Secondly, the country itself is beautiful with its misty mountains and luscious rainforests. Our week in Tapanti National Park gave us a glimpse of the diverse fauna and flora that makes this country so ideal for research. Lastly, our collaborators from the Universities of Delaware and Costa Rica were all excellent, amiable researchers. The graduate students from Delaware were always ready to help me with identifications and their jovial dispositions made the trip very entertaining. Despite our lack of communication, the students from Costa Rica helped us set-up traps and collect while their advisor, Monika, was perhaps the most helpful and likable person we encountered during our trip. My time in Costa Rica has been the most memorable trip I’ve experienced and I can say with certainty that I will return to this halcyon country.
I know it sounds cliché, but it’s hard to believe how fast the last two weeks have gone by. I have made plenty of memories: from wading across the Rio Orosi, to scrambling around rock seeps in search of Oocylcus, to humming the Jurassic Park theme with Frazier as we bounced along in the back of a pickup as it hurtled through the rainforest. I know I will never forget my time here in Costa Rica. I left the United States, a young, naïve gringo, and soon I will return a slightly older, ruggedly unshaven, moderately less naïve gringo who has had some of the coolest experiences of his life.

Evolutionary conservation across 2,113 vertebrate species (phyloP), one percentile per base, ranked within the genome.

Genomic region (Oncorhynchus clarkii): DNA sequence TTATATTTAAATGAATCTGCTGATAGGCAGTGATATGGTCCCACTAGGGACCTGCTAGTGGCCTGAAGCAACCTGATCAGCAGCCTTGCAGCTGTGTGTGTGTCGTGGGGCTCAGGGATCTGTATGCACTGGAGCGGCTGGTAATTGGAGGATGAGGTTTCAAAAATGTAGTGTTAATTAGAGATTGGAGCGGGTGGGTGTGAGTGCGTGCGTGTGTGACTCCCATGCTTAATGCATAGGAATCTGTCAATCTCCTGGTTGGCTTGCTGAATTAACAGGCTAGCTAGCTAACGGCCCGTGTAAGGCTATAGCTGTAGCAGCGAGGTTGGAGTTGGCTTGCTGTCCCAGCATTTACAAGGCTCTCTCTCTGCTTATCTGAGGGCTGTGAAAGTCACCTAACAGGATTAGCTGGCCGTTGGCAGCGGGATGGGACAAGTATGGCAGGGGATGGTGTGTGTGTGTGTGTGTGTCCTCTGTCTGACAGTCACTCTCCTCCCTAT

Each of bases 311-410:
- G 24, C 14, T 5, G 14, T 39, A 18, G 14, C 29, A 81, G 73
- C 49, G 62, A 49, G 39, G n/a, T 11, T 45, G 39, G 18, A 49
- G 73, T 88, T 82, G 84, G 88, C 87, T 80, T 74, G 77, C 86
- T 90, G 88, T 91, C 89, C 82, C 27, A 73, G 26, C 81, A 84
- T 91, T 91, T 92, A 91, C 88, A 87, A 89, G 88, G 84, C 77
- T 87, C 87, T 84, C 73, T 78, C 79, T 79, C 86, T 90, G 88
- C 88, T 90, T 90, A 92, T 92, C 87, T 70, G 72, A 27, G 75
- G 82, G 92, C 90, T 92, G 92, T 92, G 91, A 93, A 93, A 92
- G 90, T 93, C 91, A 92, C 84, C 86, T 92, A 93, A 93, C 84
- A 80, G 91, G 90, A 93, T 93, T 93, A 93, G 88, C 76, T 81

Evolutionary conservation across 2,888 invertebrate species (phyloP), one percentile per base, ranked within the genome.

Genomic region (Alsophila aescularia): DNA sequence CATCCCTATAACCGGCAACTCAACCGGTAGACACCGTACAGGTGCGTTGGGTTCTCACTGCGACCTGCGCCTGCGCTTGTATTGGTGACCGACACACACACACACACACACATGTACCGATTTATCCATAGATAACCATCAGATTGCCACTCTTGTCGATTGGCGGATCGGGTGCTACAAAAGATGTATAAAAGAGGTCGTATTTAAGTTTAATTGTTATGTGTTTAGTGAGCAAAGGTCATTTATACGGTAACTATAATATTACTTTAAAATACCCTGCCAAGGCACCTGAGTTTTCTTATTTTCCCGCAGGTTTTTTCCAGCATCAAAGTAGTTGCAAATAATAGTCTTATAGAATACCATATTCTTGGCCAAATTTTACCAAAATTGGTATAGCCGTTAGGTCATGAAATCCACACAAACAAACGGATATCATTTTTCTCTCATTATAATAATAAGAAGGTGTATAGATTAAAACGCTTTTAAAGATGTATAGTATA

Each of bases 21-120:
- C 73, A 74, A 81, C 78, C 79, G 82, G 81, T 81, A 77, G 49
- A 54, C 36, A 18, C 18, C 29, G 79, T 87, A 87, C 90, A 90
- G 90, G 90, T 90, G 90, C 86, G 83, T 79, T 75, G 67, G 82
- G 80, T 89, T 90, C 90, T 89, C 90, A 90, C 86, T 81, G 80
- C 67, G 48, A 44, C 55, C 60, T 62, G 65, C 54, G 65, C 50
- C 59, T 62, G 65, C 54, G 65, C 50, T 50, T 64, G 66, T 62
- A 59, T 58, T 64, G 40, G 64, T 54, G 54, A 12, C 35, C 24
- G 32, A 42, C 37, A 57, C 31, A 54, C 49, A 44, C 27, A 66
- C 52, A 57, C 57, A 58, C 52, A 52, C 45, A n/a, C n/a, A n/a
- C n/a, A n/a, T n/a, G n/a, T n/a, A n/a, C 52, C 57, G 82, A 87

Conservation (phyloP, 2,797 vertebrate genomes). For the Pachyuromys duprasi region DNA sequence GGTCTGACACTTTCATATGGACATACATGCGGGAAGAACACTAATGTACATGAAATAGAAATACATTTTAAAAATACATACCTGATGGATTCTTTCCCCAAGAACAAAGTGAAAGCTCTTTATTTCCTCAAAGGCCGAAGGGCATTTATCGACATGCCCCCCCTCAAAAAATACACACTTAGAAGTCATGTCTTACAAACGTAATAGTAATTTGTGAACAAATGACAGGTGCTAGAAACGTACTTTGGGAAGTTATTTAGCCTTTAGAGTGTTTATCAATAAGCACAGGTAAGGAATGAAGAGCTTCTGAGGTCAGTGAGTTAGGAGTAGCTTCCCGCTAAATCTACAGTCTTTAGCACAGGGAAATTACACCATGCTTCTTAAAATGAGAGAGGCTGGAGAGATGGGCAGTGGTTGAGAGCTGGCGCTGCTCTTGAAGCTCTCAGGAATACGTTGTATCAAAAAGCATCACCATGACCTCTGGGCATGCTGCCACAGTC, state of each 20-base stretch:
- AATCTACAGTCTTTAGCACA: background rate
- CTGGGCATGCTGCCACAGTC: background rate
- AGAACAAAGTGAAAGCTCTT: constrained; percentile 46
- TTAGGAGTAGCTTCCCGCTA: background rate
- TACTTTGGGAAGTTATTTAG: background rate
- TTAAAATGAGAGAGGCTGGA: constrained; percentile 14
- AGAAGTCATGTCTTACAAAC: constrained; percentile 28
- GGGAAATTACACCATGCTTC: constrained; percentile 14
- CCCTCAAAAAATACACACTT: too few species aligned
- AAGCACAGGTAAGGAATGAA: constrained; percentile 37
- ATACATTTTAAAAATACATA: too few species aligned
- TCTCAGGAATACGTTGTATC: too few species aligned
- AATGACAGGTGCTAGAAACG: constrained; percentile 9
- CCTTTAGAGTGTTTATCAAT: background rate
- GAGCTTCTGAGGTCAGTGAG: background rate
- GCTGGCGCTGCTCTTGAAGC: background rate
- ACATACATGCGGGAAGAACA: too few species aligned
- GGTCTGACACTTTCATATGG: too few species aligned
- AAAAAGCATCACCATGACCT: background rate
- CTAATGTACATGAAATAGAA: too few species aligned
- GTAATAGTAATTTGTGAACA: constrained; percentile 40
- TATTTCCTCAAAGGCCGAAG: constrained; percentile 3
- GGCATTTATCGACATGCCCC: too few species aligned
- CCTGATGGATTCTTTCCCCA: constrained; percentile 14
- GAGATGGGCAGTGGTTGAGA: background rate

Eve of departure
End of an experience
Soon I will return
Rain, rain, rain. I am beginning to understand why it is called a “rainforest.” I feel like I have experienced more rain in the past several days than in the previous nineteen years of my existence combined. But hey, you need water to find water beetles, so I guess I shouldn't complain.
Yesterday morning, we went into the old growth part of the forest, where only a select few — including our sciency selves — are allowed to go. We were there to service the FIT traps that we had erected several days earlier. On the way up to the first trap we made an exciting discovery: tapir dung! While that may not seem like an incredibly sweet find to most people, I was really excited. A short while later, we encountered more mammalian awesomeness when we encountered a pair of coatis as they passed through the forest. They were quite wicked (in the New England sense of the word), especially as I had been keeping my fingers crossed in the hope that I would get to see them on this trip. All in all, it was a very successful day, as I finally got my tropical mammal fix (not counting the adorable, fluffy puppies at the lodge) on top of collecting a number of cool water beetles.